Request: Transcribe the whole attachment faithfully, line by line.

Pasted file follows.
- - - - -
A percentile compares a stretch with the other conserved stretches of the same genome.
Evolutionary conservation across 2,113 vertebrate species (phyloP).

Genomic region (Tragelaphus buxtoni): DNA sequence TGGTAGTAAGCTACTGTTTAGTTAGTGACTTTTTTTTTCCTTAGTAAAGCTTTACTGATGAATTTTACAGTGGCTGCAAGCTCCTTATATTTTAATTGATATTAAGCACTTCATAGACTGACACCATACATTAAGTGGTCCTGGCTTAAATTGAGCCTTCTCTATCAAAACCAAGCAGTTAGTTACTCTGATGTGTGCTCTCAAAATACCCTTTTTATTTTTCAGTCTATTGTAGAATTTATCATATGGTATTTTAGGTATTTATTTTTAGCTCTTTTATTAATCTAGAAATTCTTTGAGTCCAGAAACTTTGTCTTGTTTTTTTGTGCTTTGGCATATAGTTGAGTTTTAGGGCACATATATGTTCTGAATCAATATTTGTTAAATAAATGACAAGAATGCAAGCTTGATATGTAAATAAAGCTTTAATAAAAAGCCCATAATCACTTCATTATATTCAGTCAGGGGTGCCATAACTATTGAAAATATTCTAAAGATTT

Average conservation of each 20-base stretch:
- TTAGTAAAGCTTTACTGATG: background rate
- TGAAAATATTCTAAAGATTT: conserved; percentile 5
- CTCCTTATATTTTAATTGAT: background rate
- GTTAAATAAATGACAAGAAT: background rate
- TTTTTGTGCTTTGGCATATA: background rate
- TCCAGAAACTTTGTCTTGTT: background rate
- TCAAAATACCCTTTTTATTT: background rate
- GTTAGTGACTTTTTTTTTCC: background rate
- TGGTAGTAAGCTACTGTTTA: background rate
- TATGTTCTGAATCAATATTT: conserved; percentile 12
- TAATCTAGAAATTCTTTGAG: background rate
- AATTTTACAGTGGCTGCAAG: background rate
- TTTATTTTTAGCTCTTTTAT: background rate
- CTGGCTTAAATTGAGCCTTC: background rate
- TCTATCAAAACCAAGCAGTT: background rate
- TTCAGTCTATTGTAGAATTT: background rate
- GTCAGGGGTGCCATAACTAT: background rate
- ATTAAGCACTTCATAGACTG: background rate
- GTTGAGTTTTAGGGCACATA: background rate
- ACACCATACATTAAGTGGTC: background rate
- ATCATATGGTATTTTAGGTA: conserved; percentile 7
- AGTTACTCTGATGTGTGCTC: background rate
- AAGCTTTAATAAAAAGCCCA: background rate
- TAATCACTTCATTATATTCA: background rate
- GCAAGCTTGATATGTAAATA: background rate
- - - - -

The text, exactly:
A percentile compares a stretch with the other conserved stretches of the same genome.
Evolutionary conservation across 2,113 vertebrate species (phyloP).

Genomic region (Tragelaphus buxtoni): DNA sequence TGGTAGTAAGCTACTGTTTAGTTAGTGACTTTTTTTTTCCTTAGTAAAGCTTTACTGATGAATTTTACAGTGGCTGCAAGCTCCTTATATTTTAATTGATATTAAGCACTTCATAGACTGACACCATACATTAAGTGGTCCTGGCTTAAATTGAGCCTTCTCTATCAAAACCAAGCAGTTAGTTACTCTGATGTGTGCTCTCAAAATACCCTTTTTATTTTTCAGTCTATTGTAGAATTTATCATATGGTATTTTAGGTATTTATTTTTAGCTCTTTTATTAATCTAGAAATTCTTTGAGTCCAGAAACTTTGTCTTGTTTTTTTGTGCTTTGGCATATAGTTGAGTTTTAGGGCACATATATGTTCTGAATCAATATTTGTTAAATAAATGACAAGAATGCAAGCTTGATATGTAAATAAAGCTTTAATAAAAAGCCCATAATCACTTCATTATATTCAGTCAGGGGTGCCATAACTATTGAAAATATTCTAAAGATTT

Average conservation of each 20-base stretch:
- TTAGTAAAGCTTTACTGATG: background rate
- TGAAAATATTCTAAAGATTT: conserved; percentile 5
- CTCCTTATATTTTAATTGAT: background rate
- GTTAAATAAATGACAAGAAT: background rate
- TTTTTGTGCTTTGGCATATA: background rate
- TCCAGAAACTTTGTCTTGTT: background rate
- TCAAAATACCCTTTTTATTT: background rate
- GTTAGTGACTTTTTTTTTCC: background rate
- TGGTAGTAAGCTACTGTTTA: background rate
- TATGTTCTGAATCAATATTT: conserved; percentile 12
- TAATCTAGAAATTCTTTGAG: background rate
- AATTTTACAGTGGCTGCAAG: background rate
- TTTATTTTTAGCTCTTTTAT: background rate
- CTGGCTTAAATTGAGCCTTC: background rate
- TCTATCAAAACCAAGCAGTT: background rate
- TTCAGTCTATTGTAGAATTT: background rate
- GTCAGGGGTGCCATAACTAT: background rate
- ATTAAGCACTTCATAGACTG: background rate
- GTTGAGTTTTAGGGCACATA: background rate
- ACACCATACATTAAGTGGTC: background rate
- ATCATATGGTATTTTAGGTA: conserved; percentile 7
- AGTTACTCTGATGTGTGCTC: background rate
- AAGCTTTAATAAAAAGCCCA: background rate
- TAATCACTTCATTATATTCA: background rate
- GCAAGCTTGATATGTAAATA: background rate